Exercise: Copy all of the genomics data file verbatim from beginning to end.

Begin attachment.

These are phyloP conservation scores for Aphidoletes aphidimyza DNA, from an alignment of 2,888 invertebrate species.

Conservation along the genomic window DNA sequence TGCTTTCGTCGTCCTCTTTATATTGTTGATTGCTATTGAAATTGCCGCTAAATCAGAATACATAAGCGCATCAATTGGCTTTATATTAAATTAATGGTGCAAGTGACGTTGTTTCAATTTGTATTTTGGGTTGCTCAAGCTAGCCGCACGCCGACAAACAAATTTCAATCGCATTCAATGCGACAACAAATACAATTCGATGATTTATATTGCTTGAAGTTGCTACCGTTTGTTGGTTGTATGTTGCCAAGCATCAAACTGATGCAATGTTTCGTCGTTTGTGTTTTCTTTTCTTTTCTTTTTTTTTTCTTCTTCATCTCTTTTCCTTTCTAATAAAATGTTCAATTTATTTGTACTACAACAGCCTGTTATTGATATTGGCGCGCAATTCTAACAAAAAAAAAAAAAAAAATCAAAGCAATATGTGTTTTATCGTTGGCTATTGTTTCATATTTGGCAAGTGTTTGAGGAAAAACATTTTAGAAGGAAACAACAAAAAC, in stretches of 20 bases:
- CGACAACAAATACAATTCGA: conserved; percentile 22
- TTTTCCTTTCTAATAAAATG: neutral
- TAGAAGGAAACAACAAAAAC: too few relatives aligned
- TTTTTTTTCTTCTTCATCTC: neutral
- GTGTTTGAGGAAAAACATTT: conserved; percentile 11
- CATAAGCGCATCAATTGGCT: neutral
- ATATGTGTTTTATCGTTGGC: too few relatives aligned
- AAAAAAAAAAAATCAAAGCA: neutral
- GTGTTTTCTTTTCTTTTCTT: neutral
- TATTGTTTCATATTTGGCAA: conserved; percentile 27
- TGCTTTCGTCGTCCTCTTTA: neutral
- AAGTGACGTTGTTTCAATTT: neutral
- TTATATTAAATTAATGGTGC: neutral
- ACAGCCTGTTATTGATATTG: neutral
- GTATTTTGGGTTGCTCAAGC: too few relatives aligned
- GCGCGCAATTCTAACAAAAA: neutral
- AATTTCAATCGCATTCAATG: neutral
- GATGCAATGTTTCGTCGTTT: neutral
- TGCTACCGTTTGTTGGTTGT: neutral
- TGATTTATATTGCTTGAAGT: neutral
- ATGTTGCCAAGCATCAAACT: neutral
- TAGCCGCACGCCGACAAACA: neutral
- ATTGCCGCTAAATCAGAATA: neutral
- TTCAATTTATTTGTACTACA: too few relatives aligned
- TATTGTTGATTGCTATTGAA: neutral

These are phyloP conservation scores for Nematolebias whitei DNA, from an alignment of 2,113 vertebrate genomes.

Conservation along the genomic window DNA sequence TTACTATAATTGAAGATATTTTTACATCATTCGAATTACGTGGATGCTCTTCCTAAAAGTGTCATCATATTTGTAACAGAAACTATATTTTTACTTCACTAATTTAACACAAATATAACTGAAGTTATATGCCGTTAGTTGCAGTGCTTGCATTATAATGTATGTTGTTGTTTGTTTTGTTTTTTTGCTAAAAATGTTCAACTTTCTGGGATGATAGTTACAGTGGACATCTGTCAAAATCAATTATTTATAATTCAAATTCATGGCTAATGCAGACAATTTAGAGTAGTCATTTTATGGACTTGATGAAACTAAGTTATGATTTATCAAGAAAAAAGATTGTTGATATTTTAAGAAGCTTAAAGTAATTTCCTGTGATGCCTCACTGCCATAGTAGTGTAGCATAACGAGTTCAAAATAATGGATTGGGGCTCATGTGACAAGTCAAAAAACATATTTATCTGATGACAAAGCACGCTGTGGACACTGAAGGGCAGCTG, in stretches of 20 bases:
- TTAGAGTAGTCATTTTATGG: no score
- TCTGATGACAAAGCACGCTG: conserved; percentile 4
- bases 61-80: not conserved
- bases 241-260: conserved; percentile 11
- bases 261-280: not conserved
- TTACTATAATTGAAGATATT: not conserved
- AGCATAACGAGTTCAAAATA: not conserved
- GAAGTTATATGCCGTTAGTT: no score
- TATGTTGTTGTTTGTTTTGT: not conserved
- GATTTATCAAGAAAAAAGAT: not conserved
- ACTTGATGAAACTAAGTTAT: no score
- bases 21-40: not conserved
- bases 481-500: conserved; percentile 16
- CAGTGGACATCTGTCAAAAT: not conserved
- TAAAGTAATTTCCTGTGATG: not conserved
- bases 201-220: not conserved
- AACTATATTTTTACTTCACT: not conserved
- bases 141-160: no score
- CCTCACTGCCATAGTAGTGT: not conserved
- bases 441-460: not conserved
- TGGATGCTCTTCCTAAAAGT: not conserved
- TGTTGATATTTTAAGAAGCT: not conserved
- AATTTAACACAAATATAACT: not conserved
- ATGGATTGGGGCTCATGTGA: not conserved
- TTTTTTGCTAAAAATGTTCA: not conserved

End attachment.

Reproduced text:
These are phyloP conservation scores for Aphidoletes aphidimyza DNA, from an alignment of 2,888 invertebrate species.

Conservation along the genomic window DNA sequence TGCTTTCGTCGTCCTCTTTATATTGTTGATTGCTATTGAAATTGCCGCTAAATCAGAATACATAAGCGCATCAATTGGCTTTATATTAAATTAATGGTGCAAGTGACGTTGTTTCAATTTGTATTTTGGGTTGCTCAAGCTAGCCGCACGCCGACAAACAAATTTCAATCGCATTCAATGCGACAACAAATACAATTCGATGATTTATATTGCTTGAAGTTGCTACCGTTTGTTGGTTGTATGTTGCCAAGCATCAAACTGATGCAATGTTTCGTCGTTTGTGTTTTCTTTTCTTTTCTTTTTTTTTTCTTCTTCATCTCTTTTCCTTTCTAATAAAATGTTCAATTTATTTGTACTACAACAGCCTGTTATTGATATTGGCGCGCAATTCTAACAAAAAAAAAAAAAAAAATCAAAGCAATATGTGTTTTATCGTTGGCTATTGTTTCATATTTGGCAAGTGTTTGAGGAAAAACATTTTAGAAGGAAACAACAAAAAC, in stretches of 20 bases:
- CGACAACAAATACAATTCGA: conserved; percentile 22
- TTTTCCTTTCTAATAAAATG: neutral
- TAGAAGGAAACAACAAAAAC: too few relatives aligned
- TTTTTTTTCTTCTTCATCTC: neutral
- GTGTTTGAGGAAAAACATTT: conserved; percentile 11
- CATAAGCGCATCAATTGGCT: neutral
- ATATGTGTTTTATCGTTGGC: too few relatives aligned
- AAAAAAAAAAAATCAAAGCA: neutral
- GTGTTTTCTTTTCTTTTCTT: neutral
- TATTGTTTCATATTTGGCAA: conserved; percentile 27
- TGCTTTCGTCGTCCTCTTTA: neutral
- AAGTGACGTTGTTTCAATTT: neutral
- TTATATTAAATTAATGGTGC: neutral
- ACAGCCTGTTATTGATATTG: neutral
- GTATTTTGGGTTGCTCAAGC: too few relatives aligned
- GCGCGCAATTCTAACAAAAA: neutral
- AATTTCAATCGCATTCAATG: neutral
- GATGCAATGTTTCGTCGTTT: neutral
- TGCTACCGTTTGTTGGTTGT: neutral
- TGATTTATATTGCTTGAAGT: neutral
- ATGTTGCCAAGCATCAAACT: neutral
- TAGCCGCACGCCGACAAACA: neutral
- ATTGCCGCTAAATCAGAATA: neutral
- TTCAATTTATTTGTACTACA: too few relatives aligned
- TATTGTTGATTGCTATTGAA: neutral

These are phyloP conservation scores for Nematolebias whitei DNA, from an alignment of 2,113 vertebrate genomes.

Conservation along the genomic window DNA sequence TTACTATAATTGAAGATATTTTTACATCATTCGAATTACGTGGATGCTCTTCCTAAAAGTGTCATCATATTTGTAACAGAAACTATATTTTTACTTCACTAATTTAACACAAATATAACTGAAGTTATATGCCGTTAGTTGCAGTGCTTGCATTATAATGTATGTTGTTGTTTGTTTTGTTTTTTTGCTAAAAATGTTCAACTTTCTGGGATGATAGTTACAGTGGACATCTGTCAAAATCAATTATTTATAATTCAAATTCATGGCTAATGCAGACAATTTAGAGTAGTCATTTTATGGACTTGATGAAACTAAGTTATGATTTATCAAGAAAAAAGATTGTTGATATTTTAAGAAGCTTAAAGTAATTTCCTGTGATGCCTCACTGCCATAGTAGTGTAGCATAACGAGTTCAAAATAATGGATTGGGGCTCATGTGACAAGTCAAAAAACATATTTATCTGATGACAAAGCACGCTGTGGACACTGAAGGGCAGCTG, in stretches of 20 bases:
- TTAGAGTAGTCATTTTATGG: no score
- TCTGATGACAAAGCACGCTG: conserved; percentile 4
- bases 61-80: not conserved
- bases 241-260: conserved; percentile 11
- bases 261-280: not conserved
- TTACTATAATTGAAGATATT: not conserved
- AGCATAACGAGTTCAAAATA: not conserved
- GAAGTTATATGCCGTTAGTT: no score
- TATGTTGTTGTTTGTTTTGT: not conserved
- GATTTATCAAGAAAAAAGAT: not conserved
- ACTTGATGAAACTAAGTTAT: no score
- bases 21-40: not conserved
- bases 481-500: conserved; percentile 16
- CAGTGGACATCTGTCAAAAT: not conserved
- TAAAGTAATTTCCTGTGATG: not conserved
- bases 201-220: not conserved
- AACTATATTTTTACTTCACT: not conserved
- bases 141-160: no score
- CCTCACTGCCATAGTAGTGT: not conserved
- bases 441-460: not conserved
- TGGATGCTCTTCCTAAAAGT: not conserved
- TGTTGATATTTTAAGAAGCT: not conserved
- AATTTAACACAAATATAACT: not conserved
- ATGGATTGGGGCTCATGTGA: not conserved
- TTTTTTGCTAAAAATGTTCA: not conserved